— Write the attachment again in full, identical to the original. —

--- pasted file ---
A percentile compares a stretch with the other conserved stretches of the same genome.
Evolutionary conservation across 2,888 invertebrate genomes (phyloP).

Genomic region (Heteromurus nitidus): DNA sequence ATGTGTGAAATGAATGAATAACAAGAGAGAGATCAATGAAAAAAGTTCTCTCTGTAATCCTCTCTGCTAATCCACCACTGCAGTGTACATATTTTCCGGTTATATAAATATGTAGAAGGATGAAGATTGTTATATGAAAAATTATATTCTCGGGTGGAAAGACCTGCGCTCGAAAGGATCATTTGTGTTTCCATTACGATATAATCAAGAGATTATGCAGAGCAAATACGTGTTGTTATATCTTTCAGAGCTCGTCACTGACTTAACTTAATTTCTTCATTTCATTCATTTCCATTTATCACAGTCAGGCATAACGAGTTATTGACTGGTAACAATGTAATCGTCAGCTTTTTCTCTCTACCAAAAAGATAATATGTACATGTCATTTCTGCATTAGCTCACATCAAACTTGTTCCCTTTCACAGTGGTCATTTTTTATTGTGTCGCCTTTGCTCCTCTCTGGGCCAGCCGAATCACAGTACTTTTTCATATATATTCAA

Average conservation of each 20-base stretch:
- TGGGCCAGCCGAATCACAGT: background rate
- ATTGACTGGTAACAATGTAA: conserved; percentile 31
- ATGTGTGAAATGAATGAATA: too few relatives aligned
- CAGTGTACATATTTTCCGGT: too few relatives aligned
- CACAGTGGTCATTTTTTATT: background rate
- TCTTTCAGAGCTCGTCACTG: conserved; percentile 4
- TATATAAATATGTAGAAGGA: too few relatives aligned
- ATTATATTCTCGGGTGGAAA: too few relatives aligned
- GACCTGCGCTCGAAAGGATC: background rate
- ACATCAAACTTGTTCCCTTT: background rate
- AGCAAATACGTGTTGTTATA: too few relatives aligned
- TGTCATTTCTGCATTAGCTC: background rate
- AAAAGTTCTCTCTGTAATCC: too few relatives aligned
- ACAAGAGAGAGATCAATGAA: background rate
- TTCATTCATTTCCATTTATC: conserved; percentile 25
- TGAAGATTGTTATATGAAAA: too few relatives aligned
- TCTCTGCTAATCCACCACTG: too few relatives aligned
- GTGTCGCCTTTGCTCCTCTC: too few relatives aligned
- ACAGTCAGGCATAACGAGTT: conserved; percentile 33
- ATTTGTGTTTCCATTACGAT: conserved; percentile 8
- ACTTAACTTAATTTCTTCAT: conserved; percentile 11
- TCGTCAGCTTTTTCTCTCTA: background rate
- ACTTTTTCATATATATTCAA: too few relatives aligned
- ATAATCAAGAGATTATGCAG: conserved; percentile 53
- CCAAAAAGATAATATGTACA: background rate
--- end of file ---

A percentile compares a stretch with the other conserved stretches of the same genome.
Evolutionary conservation across 2,888 invertebrate genomes (phyloP).

Genomic region (Heteromurus nitidus): DNA sequence ATGTGTGAAATGAATGAATAACAAGAGAGAGATCAATGAAAAAAGTTCTCTCTGTAATCCTCTCTGCTAATCCACCACTGCAGTGTACATATTTTCCGGTTATATAAATATGTAGAAGGATGAAGATTGTTATATGAAAAATTATATTCTCGGGTGGAAAGACCTGCGCTCGAAAGGATCATTTGTGTTTCCATTACGATATAATCAAGAGATTATGCAGAGCAAATACGTGTTGTTATATCTTTCAGAGCTCGTCACTGACTTAACTTAATTTCTTCATTTCATTCATTTCCATTTATCACAGTCAGGCATAACGAGTTATTGACTGGTAACAATGTAATCGTCAGCTTTTTCTCTCTACCAAAAAGATAATATGTACATGTCATTTCTGCATTAGCTCACATCAAACTTGTTCCCTTTCACAGTGGTCATTTTTTATTGTGTCGCCTTTGCTCCTCTCTGGGCCAGCCGAATCACAGTACTTTTTCATATATATTCAA

Average conservation of each 20-base stretch:
- TGGGCCAGCCGAATCACAGT: background rate
- ATTGACTGGTAACAATGTAA: conserved; percentile 31
- ATGTGTGAAATGAATGAATA: too few relatives aligned
- CAGTGTACATATTTTCCGGT: too few relatives aligned
- CACAGTGGTCATTTTTTATT: background rate
- TCTTTCAGAGCTCGTCACTG: conserved; percentile 4
- TATATAAATATGTAGAAGGA: too few relatives aligned
- ATTATATTCTCGGGTGGAAA: too few relatives aligned
- GACCTGCGCTCGAAAGGATC: background rate
- ACATCAAACTTGTTCCCTTT: background rate
- AGCAAATACGTGTTGTTATA: too few relatives aligned
- TGTCATTTCTGCATTAGCTC: background rate
- AAAAGTTCTCTCTGTAATCC: too few relatives aligned
- ACAAGAGAGAGATCAATGAA: background rate
- TTCATTCATTTCCATTTATC: conserved; percentile 25
- TGAAGATTGTTATATGAAAA: too few relatives aligned
- TCTCTGCTAATCCACCACTG: too few relatives aligned
- GTGTCGCCTTTGCTCCTCTC: too few relatives aligned
- ACAGTCAGGCATAACGAGTT: conserved; percentile 33
- ATTTGTGTTTCCATTACGAT: conserved; percentile 8
- ACTTAACTTAATTTCTTCAT: conserved; percentile 11
- TCGTCAGCTTTTTCTCTCTA: background rate
- ACTTTTTCATATATATTCAA: too few relatives aligned
- ATAATCAAGAGATTATGCAG: conserved; percentile 53
- CCAAAAAGATAATATGTACA: background rate